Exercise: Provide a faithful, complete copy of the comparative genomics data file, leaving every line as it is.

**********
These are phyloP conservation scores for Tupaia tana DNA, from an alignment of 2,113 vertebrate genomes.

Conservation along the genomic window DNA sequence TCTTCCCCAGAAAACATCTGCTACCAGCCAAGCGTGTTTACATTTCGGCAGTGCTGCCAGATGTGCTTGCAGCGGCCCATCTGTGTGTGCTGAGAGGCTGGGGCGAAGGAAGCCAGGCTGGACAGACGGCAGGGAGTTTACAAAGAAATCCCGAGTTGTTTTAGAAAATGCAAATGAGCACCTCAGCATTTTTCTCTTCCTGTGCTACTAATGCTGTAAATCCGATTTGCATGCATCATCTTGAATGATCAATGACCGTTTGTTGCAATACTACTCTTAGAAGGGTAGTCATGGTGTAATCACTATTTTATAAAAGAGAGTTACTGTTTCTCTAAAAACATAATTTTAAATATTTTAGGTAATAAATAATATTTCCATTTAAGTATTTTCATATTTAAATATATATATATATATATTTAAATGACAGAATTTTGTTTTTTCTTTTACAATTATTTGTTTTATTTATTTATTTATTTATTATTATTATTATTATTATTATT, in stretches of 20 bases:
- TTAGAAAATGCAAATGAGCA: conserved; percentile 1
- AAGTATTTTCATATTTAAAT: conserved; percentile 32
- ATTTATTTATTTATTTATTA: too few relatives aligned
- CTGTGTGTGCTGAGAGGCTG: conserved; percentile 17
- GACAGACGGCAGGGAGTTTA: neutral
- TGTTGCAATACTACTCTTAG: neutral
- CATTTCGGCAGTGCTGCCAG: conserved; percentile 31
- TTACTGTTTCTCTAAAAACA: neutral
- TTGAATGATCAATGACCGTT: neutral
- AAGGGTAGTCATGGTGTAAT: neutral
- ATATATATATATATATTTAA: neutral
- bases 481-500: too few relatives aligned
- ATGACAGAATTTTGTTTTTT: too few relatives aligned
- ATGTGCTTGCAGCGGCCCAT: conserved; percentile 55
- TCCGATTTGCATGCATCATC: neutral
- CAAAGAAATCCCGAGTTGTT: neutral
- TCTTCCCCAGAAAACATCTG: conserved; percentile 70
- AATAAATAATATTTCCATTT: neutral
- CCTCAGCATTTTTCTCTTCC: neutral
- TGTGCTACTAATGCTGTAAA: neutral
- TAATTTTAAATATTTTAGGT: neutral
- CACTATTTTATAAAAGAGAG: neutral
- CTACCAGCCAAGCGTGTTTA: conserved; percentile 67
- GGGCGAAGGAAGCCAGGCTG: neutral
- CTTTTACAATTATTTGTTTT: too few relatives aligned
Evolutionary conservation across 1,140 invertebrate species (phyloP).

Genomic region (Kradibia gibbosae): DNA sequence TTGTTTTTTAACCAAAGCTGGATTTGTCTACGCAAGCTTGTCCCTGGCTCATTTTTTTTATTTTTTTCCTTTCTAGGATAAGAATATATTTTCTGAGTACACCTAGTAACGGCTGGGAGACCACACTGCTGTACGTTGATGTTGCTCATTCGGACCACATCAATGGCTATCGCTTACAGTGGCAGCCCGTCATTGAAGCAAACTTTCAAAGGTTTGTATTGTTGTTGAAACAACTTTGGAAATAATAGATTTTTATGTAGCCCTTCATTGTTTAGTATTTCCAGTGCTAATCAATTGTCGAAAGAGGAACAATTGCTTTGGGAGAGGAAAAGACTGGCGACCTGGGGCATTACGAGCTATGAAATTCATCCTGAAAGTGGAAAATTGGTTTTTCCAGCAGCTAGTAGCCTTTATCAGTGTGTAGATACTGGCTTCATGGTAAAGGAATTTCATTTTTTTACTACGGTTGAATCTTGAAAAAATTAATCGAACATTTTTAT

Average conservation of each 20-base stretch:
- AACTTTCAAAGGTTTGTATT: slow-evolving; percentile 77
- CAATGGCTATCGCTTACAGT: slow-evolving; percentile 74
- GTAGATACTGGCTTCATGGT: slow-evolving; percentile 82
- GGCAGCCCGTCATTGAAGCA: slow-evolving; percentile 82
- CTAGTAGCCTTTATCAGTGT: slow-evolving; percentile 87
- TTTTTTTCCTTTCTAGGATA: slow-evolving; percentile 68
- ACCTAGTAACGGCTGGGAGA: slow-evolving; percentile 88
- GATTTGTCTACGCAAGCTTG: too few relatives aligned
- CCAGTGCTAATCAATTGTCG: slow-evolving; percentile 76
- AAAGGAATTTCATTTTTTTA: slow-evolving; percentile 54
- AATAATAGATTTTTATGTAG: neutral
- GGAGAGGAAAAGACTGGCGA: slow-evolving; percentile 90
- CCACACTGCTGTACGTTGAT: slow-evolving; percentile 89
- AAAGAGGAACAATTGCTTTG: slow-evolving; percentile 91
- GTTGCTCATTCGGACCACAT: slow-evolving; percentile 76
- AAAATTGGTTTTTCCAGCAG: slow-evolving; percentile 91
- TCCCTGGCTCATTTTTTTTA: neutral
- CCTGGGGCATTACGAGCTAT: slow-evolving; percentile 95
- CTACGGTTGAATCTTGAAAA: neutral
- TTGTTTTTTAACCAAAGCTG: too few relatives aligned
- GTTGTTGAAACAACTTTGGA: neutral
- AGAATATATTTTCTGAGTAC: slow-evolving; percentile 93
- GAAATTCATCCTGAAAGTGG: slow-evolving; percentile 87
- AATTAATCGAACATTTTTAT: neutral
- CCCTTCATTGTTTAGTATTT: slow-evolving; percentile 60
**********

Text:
These are phyloP conservation scores for Tupaia tana DNA, from an alignment of 2,113 vertebrate genomes.

Conservation along the genomic window DNA sequence TCTTCCCCAGAAAACATCTGCTACCAGCCAAGCGTGTTTACATTTCGGCAGTGCTGCCAGATGTGCTTGCAGCGGCCCATCTGTGTGTGCTGAGAGGCTGGGGCGAAGGAAGCCAGGCTGGACAGACGGCAGGGAGTTTACAAAGAAATCCCGAGTTGTTTTAGAAAATGCAAATGAGCACCTCAGCATTTTTCTCTTCCTGTGCTACTAATGCTGTAAATCCGATTTGCATGCATCATCTTGAATGATCAATGACCGTTTGTTGCAATACTACTCTTAGAAGGGTAGTCATGGTGTAATCACTATTTTATAAAAGAGAGTTACTGTTTCTCTAAAAACATAATTTTAAATATTTTAGGTAATAAATAATATTTCCATTTAAGTATTTTCATATTTAAATATATATATATATATATTTAAATGACAGAATTTTGTTTTTTCTTTTACAATTATTTGTTTTATTTATTTATTTATTTATTATTATTATTATTATTATTATT, in stretches of 20 bases:
- TTAGAAAATGCAAATGAGCA: conserved; percentile 1
- AAGTATTTTCATATTTAAAT: conserved; percentile 32
- ATTTATTTATTTATTTATTA: too few relatives aligned
- CTGTGTGTGCTGAGAGGCTG: conserved; percentile 17
- GACAGACGGCAGGGAGTTTA: neutral
- TGTTGCAATACTACTCTTAG: neutral
- CATTTCGGCAGTGCTGCCAG: conserved; percentile 31
- TTACTGTTTCTCTAAAAACA: neutral
- TTGAATGATCAATGACCGTT: neutral
- AAGGGTAGTCATGGTGTAAT: neutral
- ATATATATATATATATTTAA: neutral
- bases 481-500: too few relatives aligned
- ATGACAGAATTTTGTTTTTT: too few relatives aligned
- ATGTGCTTGCAGCGGCCCAT: conserved; percentile 55
- TCCGATTTGCATGCATCATC: neutral
- CAAAGAAATCCCGAGTTGTT: neutral
- TCTTCCCCAGAAAACATCTG: conserved; percentile 70
- AATAAATAATATTTCCATTT: neutral
- CCTCAGCATTTTTCTCTTCC: neutral
- TGTGCTACTAATGCTGTAAA: neutral
- TAATTTTAAATATTTTAGGT: neutral
- CACTATTTTATAAAAGAGAG: neutral
- CTACCAGCCAAGCGTGTTTA: conserved; percentile 67
- GGGCGAAGGAAGCCAGGCTG: neutral
- CTTTTACAATTATTTGTTTT: too few relatives aligned
Evolutionary conservation across 1,140 invertebrate species (phyloP).

Genomic region (Kradibia gibbosae): DNA sequence TTGTTTTTTAACCAAAGCTGGATTTGTCTACGCAAGCTTGTCCCTGGCTCATTTTTTTTATTTTTTTCCTTTCTAGGATAAGAATATATTTTCTGAGTACACCTAGTAACGGCTGGGAGACCACACTGCTGTACGTTGATGTTGCTCATTCGGACCACATCAATGGCTATCGCTTACAGTGGCAGCCCGTCATTGAAGCAAACTTTCAAAGGTTTGTATTGTTGTTGAAACAACTTTGGAAATAATAGATTTTTATGTAGCCCTTCATTGTTTAGTATTTCCAGTGCTAATCAATTGTCGAAAGAGGAACAATTGCTTTGGGAGAGGAAAAGACTGGCGACCTGGGGCATTACGAGCTATGAAATTCATCCTGAAAGTGGAAAATTGGTTTTTCCAGCAGCTAGTAGCCTTTATCAGTGTGTAGATACTGGCTTCATGGTAAAGGAATTTCATTTTTTTACTACGGTTGAATCTTGAAAAAATTAATCGAACATTTTTAT

Average conservation of each 20-base stretch:
- AACTTTCAAAGGTTTGTATT: slow-evolving; percentile 77
- CAATGGCTATCGCTTACAGT: slow-evolving; percentile 74
- GTAGATACTGGCTTCATGGT: slow-evolving; percentile 82
- GGCAGCCCGTCATTGAAGCA: slow-evolving; percentile 82
- CTAGTAGCCTTTATCAGTGT: slow-evolving; percentile 87
- TTTTTTTCCTTTCTAGGATA: slow-evolving; percentile 68
- ACCTAGTAACGGCTGGGAGA: slow-evolving; percentile 88
- GATTTGTCTACGCAAGCTTG: too few relatives aligned
- CCAGTGCTAATCAATTGTCG: slow-evolving; percentile 76
- AAAGGAATTTCATTTTTTTA: slow-evolving; percentile 54
- AATAATAGATTTTTATGTAG: neutral
- GGAGAGGAAAAGACTGGCGA: slow-evolving; percentile 90
- CCACACTGCTGTACGTTGAT: slow-evolving; percentile 89
- AAAGAGGAACAATTGCTTTG: slow-evolving; percentile 91
- GTTGCTCATTCGGACCACAT: slow-evolving; percentile 76
- AAAATTGGTTTTTCCAGCAG: slow-evolving; percentile 91
- TCCCTGGCTCATTTTTTTTA: neutral
- CCTGGGGCATTACGAGCTAT: slow-evolving; percentile 95
- CTACGGTTGAATCTTGAAAA: neutral
- TTGTTTTTTAACCAAAGCTG: too few relatives aligned
- GTTGTTGAAACAACTTTGGA: neutral
- AGAATATATTTTCTGAGTAC: slow-evolving; percentile 93
- GAAATTCATCCTGAAAGTGG: slow-evolving; percentile 87
- AATTAATCGAACATTTTTAT: neutral
- CCCTTCATTGTTTAGTATTT: slow-evolving; percentile 60